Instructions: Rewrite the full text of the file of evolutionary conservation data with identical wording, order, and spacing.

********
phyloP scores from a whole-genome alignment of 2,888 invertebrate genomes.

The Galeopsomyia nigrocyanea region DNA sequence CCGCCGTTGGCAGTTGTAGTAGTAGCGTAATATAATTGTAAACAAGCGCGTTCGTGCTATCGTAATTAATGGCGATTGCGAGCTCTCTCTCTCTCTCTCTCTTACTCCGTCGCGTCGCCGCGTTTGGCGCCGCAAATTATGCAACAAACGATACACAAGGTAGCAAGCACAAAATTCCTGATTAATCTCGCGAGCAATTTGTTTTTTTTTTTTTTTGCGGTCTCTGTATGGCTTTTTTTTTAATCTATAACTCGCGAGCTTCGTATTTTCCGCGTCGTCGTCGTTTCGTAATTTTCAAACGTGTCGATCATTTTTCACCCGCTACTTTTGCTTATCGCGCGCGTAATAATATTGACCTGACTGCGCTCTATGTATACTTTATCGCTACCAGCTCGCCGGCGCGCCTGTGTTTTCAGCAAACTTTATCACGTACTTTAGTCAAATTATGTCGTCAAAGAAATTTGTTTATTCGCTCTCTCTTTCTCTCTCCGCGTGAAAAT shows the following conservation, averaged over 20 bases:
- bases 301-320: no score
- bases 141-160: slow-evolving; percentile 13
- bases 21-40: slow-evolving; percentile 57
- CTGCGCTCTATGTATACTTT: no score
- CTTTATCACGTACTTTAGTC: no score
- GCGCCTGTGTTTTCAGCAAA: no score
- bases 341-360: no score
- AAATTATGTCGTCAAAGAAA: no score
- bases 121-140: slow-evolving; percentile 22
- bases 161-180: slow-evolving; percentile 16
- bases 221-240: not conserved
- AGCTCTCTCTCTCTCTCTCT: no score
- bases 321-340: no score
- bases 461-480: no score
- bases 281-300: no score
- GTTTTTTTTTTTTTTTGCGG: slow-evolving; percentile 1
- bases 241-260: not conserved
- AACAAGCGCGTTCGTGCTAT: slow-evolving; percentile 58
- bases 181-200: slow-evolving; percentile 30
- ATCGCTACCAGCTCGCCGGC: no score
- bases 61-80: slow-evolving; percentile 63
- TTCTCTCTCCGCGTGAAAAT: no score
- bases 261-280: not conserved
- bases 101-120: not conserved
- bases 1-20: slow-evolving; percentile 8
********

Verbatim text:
phyloP scores from a whole-genome alignment of 2,888 invertebrate genomes.

The Galeopsomyia nigrocyanea region DNA sequence CCGCCGTTGGCAGTTGTAGTAGTAGCGTAATATAATTGTAAACAAGCGCGTTCGTGCTATCGTAATTAATGGCGATTGCGAGCTCTCTCTCTCTCTCTCTCTTACTCCGTCGCGTCGCCGCGTTTGGCGCCGCAAATTATGCAACAAACGATACACAAGGTAGCAAGCACAAAATTCCTGATTAATCTCGCGAGCAATTTGTTTTTTTTTTTTTTTGCGGTCTCTGTATGGCTTTTTTTTTAATCTATAACTCGCGAGCTTCGTATTTTCCGCGTCGTCGTCGTTTCGTAATTTTCAAACGTGTCGATCATTTTTCACCCGCTACTTTTGCTTATCGCGCGCGTAATAATATTGACCTGACTGCGCTCTATGTATACTTTATCGCTACCAGCTCGCCGGCGCGCCTGTGTTTTCAGCAAACTTTATCACGTACTTTAGTCAAATTATGTCGTCAAAGAAATTTGTTTATTCGCTCTCTCTTTCTCTCTCCGCGTGAAAAT shows the following conservation, averaged over 20 bases:
- bases 301-320: no score
- bases 141-160: slow-evolving; percentile 13
- bases 21-40: slow-evolving; percentile 57
- CTGCGCTCTATGTATACTTT: no score
- CTTTATCACGTACTTTAGTC: no score
- GCGCCTGTGTTTTCAGCAAA: no score
- bases 341-360: no score
- AAATTATGTCGTCAAAGAAA: no score
- bases 121-140: slow-evolving; percentile 22
- bases 161-180: slow-evolving; percentile 16
- bases 221-240: not conserved
- AGCTCTCTCTCTCTCTCTCT: no score
- bases 321-340: no score
- bases 461-480: no score
- bases 281-300: no score
- GTTTTTTTTTTTTTTTGCGG: slow-evolving; percentile 1
- bases 241-260: not conserved
- AACAAGCGCGTTCGTGCTAT: slow-evolving; percentile 58
- bases 181-200: slow-evolving; percentile 30
- ATCGCTACCAGCTCGCCGGC: no score
- bases 61-80: slow-evolving; percentile 63
- TTCTCTCTCCGCGTGAAAAT: no score
- bases 261-280: not conserved
- bases 101-120: not conserved
- bases 1-20: slow-evolving; percentile 8